CEDAR-Nagasaki (August 2019) addressed the different histories and memories held by people from Japan and its former colonies. CEDAR-Hiroshima (March 2021) will focus on ethnic tensions rising under Japan’s new immigration act. To develop the program, the university-based CEDAR Hiroshima has been hosting a series of study meetings with local colleagues to build the network and share knowledge about the CEDAR pedagogy.
Given that workers in Japan do not have long holidays allowing them to join the standard two-week CEDAR programs, the Nagasaki and Hiroshima teams are exploring the most effective ways of translating the CEDAR experience to the Japanese context. The CEDAR-Japan workshops, for example, will be only three days long. The team plans to publish a program report with an appendix of the program outline in Japanese and English to show how shorter programs–held in conjunction with regular engagement–can help Japan develop a peaceful, multicultural society.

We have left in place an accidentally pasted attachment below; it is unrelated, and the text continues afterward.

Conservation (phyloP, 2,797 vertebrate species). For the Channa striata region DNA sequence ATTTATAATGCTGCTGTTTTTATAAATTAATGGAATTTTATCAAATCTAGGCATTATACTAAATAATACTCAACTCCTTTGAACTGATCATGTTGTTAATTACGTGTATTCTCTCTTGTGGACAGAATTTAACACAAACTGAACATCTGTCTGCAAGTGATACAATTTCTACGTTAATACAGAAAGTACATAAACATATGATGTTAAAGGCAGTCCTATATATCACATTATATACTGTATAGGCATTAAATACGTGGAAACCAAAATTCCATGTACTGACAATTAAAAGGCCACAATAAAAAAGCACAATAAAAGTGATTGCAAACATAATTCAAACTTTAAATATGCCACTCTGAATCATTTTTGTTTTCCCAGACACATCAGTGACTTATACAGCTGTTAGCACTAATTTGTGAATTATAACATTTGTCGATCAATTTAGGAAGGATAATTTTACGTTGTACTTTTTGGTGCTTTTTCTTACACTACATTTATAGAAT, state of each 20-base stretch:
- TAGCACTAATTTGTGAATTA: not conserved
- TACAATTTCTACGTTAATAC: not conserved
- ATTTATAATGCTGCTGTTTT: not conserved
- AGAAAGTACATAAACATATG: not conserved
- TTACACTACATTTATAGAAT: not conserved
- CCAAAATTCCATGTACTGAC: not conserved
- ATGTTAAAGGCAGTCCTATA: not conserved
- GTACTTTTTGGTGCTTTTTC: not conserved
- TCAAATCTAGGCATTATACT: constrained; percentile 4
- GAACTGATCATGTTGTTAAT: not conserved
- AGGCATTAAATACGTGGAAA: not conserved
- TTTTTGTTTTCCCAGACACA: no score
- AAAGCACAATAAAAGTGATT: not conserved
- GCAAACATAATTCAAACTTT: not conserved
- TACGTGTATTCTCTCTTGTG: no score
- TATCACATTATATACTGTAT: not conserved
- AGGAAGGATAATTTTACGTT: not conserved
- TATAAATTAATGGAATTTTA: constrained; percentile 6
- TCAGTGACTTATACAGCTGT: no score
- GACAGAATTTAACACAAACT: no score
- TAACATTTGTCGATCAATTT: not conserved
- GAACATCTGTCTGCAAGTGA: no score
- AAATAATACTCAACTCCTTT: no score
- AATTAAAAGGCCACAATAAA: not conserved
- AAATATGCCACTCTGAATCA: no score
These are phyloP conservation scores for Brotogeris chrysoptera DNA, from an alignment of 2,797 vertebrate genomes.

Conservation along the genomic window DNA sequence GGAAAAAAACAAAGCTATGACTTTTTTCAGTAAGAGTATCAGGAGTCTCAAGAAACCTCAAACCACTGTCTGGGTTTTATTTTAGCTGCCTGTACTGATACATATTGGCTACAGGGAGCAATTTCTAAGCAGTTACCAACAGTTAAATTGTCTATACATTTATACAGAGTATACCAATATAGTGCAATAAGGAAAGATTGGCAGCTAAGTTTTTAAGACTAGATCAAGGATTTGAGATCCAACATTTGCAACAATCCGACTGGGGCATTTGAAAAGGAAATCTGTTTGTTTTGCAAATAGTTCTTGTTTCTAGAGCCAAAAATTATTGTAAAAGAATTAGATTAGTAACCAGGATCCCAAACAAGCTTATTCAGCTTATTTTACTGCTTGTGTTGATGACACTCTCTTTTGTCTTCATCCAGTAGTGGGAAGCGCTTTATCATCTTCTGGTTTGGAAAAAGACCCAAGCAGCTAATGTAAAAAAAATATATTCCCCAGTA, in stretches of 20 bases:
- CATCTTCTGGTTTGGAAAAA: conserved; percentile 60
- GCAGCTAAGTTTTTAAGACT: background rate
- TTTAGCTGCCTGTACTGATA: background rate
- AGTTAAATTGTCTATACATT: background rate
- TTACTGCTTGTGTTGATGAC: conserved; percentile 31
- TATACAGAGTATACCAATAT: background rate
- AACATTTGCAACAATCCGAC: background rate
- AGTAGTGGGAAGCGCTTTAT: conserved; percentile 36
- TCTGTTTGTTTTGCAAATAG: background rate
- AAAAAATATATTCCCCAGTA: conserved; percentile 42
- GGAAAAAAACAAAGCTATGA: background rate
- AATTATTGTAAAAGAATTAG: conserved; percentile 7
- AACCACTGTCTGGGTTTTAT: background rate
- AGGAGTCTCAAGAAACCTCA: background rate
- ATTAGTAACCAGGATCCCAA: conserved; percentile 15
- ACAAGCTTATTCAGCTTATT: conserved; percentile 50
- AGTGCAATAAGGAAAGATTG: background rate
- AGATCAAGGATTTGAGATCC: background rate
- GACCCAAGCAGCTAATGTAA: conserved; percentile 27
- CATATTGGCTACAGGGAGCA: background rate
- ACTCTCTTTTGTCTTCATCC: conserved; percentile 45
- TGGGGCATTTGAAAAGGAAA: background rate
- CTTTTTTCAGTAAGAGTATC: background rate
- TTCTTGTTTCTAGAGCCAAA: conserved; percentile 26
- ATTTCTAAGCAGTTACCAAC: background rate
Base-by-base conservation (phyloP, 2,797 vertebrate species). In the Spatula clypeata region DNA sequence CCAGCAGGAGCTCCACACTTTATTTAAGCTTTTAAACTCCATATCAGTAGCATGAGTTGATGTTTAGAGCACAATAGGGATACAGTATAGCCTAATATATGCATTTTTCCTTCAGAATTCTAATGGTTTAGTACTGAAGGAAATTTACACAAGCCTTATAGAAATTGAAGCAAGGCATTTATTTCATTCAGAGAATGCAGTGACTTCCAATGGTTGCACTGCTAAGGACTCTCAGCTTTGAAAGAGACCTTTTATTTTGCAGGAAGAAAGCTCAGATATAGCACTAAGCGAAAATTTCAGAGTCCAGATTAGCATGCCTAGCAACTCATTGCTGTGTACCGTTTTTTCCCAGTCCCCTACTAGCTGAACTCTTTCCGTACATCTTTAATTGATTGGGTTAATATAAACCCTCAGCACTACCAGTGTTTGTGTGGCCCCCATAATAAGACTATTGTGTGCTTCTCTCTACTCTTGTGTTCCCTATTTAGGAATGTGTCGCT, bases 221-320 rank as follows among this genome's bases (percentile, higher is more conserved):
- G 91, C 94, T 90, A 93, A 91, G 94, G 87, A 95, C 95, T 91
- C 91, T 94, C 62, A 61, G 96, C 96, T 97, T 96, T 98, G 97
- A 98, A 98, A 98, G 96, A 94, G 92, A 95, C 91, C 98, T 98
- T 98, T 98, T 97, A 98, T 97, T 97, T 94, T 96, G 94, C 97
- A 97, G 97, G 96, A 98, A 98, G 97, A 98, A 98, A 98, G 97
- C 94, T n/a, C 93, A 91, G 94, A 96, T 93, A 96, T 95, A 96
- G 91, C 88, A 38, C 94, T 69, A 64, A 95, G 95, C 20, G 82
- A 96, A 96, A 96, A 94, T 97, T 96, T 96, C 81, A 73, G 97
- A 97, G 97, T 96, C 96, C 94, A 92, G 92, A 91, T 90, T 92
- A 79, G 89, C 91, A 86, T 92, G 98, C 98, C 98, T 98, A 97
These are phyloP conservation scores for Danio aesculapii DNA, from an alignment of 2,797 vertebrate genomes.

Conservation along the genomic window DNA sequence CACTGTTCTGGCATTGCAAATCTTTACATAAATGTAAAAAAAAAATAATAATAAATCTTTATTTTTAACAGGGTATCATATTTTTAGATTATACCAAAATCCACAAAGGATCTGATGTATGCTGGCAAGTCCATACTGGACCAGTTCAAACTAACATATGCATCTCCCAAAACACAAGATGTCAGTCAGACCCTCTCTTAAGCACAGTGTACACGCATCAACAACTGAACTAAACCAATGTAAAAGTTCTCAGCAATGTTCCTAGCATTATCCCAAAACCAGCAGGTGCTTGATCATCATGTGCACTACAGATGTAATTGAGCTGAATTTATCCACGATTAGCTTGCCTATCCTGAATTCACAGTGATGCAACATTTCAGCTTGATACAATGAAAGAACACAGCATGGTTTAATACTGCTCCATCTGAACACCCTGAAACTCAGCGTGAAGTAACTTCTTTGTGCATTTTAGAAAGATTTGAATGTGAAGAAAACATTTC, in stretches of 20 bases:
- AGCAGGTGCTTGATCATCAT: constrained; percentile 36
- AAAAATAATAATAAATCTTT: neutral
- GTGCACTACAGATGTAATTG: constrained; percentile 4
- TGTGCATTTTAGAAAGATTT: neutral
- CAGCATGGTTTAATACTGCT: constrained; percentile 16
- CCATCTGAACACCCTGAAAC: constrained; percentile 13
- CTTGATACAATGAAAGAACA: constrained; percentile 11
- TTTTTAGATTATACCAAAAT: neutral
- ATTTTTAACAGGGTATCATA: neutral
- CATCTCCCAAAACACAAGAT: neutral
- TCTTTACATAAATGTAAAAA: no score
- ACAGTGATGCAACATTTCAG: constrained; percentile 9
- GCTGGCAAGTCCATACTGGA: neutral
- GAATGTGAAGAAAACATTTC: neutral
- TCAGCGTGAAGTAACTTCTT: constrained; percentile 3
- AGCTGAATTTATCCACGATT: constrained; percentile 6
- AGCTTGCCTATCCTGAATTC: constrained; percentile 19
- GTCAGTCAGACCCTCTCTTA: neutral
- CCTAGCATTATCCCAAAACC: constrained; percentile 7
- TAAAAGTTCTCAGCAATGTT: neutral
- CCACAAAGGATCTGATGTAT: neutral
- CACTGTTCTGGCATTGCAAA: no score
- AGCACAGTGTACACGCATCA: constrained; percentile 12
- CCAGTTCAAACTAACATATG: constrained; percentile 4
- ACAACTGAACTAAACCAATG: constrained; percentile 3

At present, collaborating with colleagues at Hiroshima University, CEDAR-Hiroshima is building a network for the first workshop, which will, through discussions with different members of society, help nurture a mindset for living with differences and learning from diversities. In the workshop, program participants will engage with local organizations that represent ethnically diverse communities including an NGO supporting immigrants; a workplace employing immigrants; a Catholic Church; and an ethnic school for Zainichi Koreans. Though COVID-19 has delayed CEDAR-Hiroshima preparations, the program–currently planned for Spring 2021–hopes to integrate the CEDAR pedagogy into local university teacher-training curriculums and will continue to coordinate with the CEDAR-Nagasaki program in adapting CEDAR to the Japanese context.